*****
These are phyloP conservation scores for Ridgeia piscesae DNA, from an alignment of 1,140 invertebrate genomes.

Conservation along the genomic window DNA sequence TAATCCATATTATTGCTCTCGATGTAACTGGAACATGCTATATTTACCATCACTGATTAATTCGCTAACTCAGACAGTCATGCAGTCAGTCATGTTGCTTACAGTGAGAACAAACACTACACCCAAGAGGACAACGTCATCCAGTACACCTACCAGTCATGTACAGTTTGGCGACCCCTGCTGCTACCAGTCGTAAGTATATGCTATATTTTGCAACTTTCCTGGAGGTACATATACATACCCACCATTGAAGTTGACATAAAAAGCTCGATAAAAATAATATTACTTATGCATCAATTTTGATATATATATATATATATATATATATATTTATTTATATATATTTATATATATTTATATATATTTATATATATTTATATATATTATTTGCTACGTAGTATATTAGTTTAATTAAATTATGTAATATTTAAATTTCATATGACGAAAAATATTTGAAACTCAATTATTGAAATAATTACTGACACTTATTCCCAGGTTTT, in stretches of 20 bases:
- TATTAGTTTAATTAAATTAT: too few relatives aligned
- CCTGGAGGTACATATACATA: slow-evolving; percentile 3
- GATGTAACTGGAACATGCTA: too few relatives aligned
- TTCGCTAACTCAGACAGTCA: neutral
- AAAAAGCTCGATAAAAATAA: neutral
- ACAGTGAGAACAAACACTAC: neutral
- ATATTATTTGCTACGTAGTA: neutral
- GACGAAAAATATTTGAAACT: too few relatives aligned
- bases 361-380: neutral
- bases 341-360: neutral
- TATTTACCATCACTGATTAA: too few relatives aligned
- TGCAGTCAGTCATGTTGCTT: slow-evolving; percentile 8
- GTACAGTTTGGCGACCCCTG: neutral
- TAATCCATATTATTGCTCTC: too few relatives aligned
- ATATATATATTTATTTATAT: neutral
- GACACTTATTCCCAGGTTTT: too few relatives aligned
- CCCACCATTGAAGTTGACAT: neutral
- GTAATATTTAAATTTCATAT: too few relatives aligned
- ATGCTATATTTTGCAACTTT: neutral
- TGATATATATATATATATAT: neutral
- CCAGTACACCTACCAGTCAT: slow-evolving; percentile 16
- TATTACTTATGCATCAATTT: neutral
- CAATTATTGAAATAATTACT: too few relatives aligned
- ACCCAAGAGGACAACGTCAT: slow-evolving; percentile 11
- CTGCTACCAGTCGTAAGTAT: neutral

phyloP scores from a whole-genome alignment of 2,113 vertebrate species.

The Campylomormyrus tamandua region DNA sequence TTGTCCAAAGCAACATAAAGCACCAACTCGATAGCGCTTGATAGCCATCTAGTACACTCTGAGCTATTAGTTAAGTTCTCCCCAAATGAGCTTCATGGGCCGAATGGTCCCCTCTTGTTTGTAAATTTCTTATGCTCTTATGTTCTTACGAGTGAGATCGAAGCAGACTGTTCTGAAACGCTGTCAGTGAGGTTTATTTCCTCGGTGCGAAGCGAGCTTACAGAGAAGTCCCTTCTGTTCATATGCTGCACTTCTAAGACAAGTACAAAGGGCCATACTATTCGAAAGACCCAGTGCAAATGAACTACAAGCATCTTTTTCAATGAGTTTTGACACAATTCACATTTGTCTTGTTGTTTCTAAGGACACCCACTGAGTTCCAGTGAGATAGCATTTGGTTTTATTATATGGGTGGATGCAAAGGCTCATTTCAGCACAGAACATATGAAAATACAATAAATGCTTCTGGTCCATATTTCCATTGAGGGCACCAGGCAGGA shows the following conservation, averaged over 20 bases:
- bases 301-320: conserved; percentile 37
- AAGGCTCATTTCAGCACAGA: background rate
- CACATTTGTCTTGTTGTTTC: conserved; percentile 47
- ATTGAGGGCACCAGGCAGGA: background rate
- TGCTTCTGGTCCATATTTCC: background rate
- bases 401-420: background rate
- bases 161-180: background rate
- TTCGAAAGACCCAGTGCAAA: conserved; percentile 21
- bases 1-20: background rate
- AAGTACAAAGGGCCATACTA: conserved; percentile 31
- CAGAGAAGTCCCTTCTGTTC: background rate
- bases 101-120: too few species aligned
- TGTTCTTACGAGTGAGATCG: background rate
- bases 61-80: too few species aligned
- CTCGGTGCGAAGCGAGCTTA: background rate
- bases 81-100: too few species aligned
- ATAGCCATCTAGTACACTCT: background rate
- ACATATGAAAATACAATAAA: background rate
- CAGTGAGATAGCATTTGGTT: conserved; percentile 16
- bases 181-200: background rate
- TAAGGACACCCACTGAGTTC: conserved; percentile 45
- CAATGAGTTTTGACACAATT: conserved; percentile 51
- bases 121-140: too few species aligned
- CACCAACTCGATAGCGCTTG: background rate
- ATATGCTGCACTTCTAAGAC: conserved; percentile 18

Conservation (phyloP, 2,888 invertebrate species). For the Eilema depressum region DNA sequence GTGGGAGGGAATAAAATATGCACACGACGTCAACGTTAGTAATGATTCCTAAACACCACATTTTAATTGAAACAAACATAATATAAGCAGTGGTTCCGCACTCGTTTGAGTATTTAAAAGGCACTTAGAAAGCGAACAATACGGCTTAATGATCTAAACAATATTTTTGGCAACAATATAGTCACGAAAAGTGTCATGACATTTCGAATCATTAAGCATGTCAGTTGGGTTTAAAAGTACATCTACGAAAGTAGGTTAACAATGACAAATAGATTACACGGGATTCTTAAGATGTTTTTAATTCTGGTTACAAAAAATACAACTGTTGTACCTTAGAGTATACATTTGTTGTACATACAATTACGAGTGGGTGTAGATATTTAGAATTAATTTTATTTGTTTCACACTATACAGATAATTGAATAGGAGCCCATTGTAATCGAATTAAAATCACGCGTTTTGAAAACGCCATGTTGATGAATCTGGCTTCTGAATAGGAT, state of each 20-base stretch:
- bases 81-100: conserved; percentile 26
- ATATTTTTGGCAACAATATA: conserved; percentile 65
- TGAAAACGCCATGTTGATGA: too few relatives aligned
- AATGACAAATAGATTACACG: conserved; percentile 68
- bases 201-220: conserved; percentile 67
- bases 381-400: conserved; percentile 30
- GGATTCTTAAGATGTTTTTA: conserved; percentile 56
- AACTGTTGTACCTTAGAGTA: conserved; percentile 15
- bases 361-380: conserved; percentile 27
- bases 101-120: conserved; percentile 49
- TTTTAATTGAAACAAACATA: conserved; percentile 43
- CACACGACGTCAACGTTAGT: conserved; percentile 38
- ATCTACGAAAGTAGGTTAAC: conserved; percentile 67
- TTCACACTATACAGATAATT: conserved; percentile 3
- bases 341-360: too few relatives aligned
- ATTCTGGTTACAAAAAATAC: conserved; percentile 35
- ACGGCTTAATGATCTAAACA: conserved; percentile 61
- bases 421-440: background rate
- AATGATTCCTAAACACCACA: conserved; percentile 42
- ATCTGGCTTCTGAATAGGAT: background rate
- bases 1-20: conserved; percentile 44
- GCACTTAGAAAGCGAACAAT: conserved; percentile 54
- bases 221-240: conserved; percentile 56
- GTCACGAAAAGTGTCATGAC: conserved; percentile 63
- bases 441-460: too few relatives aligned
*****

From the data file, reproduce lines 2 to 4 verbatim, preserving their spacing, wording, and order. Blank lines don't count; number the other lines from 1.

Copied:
Conservation along the genomic window DNA sequence TAATCCATATTATTGCTCTCGATGTAACTGGAACATGCTATATTTACCATCACTGATTAATTCGCTAACTCAGACAGTCATGCAGTCAGTCATGTTGCTTACAGTGAGAACAAACACTACACCCAAGAGGACAACGTCATCCAGTACACCTACCAGTCATGTACAGTTTGGCGACCCCTGCTGCTACCAGTCGTAAGTATATGCTATATTTTGCAACTTTCCTGGAGGTACATATACATACCCACCATTGAAGTTGACATAAAAAGCTCGATAAAAATAATATTACTTATGCATCAATTTTGATATATATATATATATATATATATATATTTATTTATATATATTTATATATATTTATATATATTTATATATATTTATATATATTATTTGCTACGTAGTATATTAGTTTAATTAAATTATGTAATATTTAAATTTCATATGACGAAAAATATTTGAAACTCAATTATTGAAATAATTACTGACACTTATTCCCAGGTTTT, in stretches of 20 bases:
- TATTAGTTTAATTAAATTAT: too few relatives aligned
- CCTGGAGGTACATATACATA: slow-evolving; percentile 3